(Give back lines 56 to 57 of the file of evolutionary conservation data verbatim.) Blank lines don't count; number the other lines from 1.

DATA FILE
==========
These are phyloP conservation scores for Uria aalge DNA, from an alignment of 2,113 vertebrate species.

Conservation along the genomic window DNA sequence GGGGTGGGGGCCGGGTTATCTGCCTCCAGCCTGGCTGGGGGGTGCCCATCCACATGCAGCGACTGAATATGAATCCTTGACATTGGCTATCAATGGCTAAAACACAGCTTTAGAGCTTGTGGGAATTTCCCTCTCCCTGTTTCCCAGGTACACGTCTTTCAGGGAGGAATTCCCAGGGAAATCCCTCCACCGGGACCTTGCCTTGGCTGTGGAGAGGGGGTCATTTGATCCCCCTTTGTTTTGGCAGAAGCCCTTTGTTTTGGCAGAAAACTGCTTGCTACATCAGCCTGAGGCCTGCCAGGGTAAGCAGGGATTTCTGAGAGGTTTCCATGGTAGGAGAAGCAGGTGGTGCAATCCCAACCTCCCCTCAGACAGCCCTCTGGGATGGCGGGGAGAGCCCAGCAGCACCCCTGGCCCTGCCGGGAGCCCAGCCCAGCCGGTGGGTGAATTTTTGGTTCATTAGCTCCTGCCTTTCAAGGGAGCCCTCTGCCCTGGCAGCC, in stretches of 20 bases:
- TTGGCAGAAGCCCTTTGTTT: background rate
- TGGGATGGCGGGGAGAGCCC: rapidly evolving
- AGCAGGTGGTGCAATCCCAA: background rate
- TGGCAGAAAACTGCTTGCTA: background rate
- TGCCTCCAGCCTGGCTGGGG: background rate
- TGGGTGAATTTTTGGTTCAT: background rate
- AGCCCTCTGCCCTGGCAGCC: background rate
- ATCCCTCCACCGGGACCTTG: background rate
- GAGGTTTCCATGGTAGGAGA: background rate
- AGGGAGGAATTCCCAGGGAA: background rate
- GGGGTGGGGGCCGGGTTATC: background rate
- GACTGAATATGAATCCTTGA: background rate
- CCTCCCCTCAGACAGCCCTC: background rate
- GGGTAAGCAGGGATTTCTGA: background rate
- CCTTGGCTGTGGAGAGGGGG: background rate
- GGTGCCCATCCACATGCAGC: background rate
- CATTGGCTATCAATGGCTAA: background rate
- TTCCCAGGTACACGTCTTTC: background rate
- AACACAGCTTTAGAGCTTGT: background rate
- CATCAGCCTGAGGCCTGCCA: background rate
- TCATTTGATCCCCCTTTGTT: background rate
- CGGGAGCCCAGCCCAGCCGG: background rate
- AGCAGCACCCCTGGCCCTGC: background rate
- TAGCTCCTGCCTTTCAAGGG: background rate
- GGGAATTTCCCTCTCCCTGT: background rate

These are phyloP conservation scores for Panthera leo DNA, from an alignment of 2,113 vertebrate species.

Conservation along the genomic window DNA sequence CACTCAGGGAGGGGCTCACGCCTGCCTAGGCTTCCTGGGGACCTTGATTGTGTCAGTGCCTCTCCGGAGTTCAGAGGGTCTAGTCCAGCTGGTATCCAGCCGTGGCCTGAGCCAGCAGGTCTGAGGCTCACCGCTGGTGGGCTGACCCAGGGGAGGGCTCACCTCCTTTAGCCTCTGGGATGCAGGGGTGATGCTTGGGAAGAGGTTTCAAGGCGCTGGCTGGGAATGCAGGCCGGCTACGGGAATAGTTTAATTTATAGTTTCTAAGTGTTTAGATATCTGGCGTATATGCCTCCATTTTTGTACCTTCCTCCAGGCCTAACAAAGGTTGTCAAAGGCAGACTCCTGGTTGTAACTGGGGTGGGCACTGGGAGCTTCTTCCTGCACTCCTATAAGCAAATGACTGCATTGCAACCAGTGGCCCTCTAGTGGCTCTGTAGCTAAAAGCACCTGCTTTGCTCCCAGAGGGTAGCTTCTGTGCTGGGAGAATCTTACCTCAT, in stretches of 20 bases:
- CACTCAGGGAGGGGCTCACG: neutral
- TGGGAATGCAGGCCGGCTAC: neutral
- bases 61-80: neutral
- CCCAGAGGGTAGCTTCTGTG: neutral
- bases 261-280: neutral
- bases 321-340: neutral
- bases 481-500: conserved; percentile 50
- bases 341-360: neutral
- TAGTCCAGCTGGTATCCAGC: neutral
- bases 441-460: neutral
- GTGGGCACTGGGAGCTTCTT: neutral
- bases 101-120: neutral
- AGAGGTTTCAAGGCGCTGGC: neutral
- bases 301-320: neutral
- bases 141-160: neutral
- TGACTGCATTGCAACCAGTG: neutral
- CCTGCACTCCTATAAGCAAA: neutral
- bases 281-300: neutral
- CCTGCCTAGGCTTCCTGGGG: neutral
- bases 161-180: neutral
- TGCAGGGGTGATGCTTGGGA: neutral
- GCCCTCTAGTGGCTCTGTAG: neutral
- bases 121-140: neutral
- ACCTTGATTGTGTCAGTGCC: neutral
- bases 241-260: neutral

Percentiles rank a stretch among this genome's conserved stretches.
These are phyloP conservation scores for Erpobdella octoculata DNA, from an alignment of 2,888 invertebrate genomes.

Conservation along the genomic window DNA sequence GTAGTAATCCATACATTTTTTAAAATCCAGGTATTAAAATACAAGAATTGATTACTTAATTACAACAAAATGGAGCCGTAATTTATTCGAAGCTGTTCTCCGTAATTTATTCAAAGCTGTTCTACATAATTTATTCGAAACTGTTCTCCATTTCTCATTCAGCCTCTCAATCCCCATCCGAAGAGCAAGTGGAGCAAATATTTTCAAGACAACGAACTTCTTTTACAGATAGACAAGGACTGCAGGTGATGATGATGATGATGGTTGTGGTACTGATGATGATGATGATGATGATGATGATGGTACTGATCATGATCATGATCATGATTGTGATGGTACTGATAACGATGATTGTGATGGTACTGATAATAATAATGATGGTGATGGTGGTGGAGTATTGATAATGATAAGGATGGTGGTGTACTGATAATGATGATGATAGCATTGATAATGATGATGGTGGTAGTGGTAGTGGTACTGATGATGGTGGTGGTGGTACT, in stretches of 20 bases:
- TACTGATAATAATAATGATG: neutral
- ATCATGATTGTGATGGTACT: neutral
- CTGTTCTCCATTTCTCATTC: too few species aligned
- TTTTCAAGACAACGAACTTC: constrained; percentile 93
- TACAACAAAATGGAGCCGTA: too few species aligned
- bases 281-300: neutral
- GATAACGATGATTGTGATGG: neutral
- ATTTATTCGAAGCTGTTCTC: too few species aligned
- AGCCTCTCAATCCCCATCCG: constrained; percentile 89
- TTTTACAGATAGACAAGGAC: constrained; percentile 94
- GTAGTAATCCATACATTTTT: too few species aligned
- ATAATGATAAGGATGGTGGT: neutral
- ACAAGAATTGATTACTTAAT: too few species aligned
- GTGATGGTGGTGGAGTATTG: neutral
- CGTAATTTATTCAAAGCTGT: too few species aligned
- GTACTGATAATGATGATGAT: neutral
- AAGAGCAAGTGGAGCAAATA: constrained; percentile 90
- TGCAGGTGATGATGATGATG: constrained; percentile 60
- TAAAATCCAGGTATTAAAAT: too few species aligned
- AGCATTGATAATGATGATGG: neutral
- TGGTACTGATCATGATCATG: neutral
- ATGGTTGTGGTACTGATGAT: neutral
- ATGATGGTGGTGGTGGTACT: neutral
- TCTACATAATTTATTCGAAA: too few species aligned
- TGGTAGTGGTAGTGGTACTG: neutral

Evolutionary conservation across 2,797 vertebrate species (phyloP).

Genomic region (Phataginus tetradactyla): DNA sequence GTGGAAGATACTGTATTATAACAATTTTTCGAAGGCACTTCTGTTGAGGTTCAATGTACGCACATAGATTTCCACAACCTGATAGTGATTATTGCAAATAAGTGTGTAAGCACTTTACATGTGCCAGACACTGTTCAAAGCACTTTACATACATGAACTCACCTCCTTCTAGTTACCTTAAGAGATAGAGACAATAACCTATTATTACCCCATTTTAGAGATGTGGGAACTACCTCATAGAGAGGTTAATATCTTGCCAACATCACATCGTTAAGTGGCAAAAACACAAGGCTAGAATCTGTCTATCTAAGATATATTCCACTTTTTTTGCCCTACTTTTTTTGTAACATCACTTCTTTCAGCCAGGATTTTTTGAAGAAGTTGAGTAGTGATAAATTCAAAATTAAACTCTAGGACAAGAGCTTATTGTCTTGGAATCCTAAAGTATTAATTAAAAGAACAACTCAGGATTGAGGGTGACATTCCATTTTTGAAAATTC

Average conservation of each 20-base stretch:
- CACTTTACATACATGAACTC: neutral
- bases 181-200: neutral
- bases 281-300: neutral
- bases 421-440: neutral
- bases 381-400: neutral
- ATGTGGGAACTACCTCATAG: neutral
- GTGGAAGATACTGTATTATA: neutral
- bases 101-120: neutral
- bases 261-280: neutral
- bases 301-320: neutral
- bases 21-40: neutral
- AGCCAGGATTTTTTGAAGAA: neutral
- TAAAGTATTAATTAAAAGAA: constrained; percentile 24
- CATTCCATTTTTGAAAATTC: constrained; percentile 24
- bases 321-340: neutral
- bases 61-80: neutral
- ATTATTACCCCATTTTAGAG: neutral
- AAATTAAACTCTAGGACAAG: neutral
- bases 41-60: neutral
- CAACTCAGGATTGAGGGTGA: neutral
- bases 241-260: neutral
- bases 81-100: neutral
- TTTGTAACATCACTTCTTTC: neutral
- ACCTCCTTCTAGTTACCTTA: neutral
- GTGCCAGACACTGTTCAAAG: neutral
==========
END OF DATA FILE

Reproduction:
These are phyloP conservation scores for Erpobdella octoculata DNA, from an alignment of 2,888 invertebrate genomes.

Conservation along the genomic window DNA sequence GTAGTAATCCATACATTTTTTAAAATCCAGGTATTAAAATACAAGAATTGATTACTTAATTACAACAAAATGGAGCCGTAATTTATTCGAAGCTGTTCTCCGTAATTTATTCAAAGCTGTTCTACATAATTTATTCGAAACTGTTCTCCATTTCTCATTCAGCCTCTCAATCCCCATCCGAAGAGCAAGTGGAGCAAATATTTTCAAGACAACGAACTTCTTTTACAGATAGACAAGGACTGCAGGTGATGATGATGATGATGGTTGTGGTACTGATGATGATGATGATGATGATGATGATGGTACTGATCATGATCATGATCATGATTGTGATGGTACTGATAACGATGATTGTGATGGTACTGATAATAATAATGATGGTGATGGTGGTGGAGTATTGATAATGATAAGGATGGTGGTGTACTGATAATGATGATGATAGCATTGATAATGATGATGGTGGTAGTGGTAGTGGTACTGATGATGGTGGTGGTGGTACT, in stretches of 20 bases: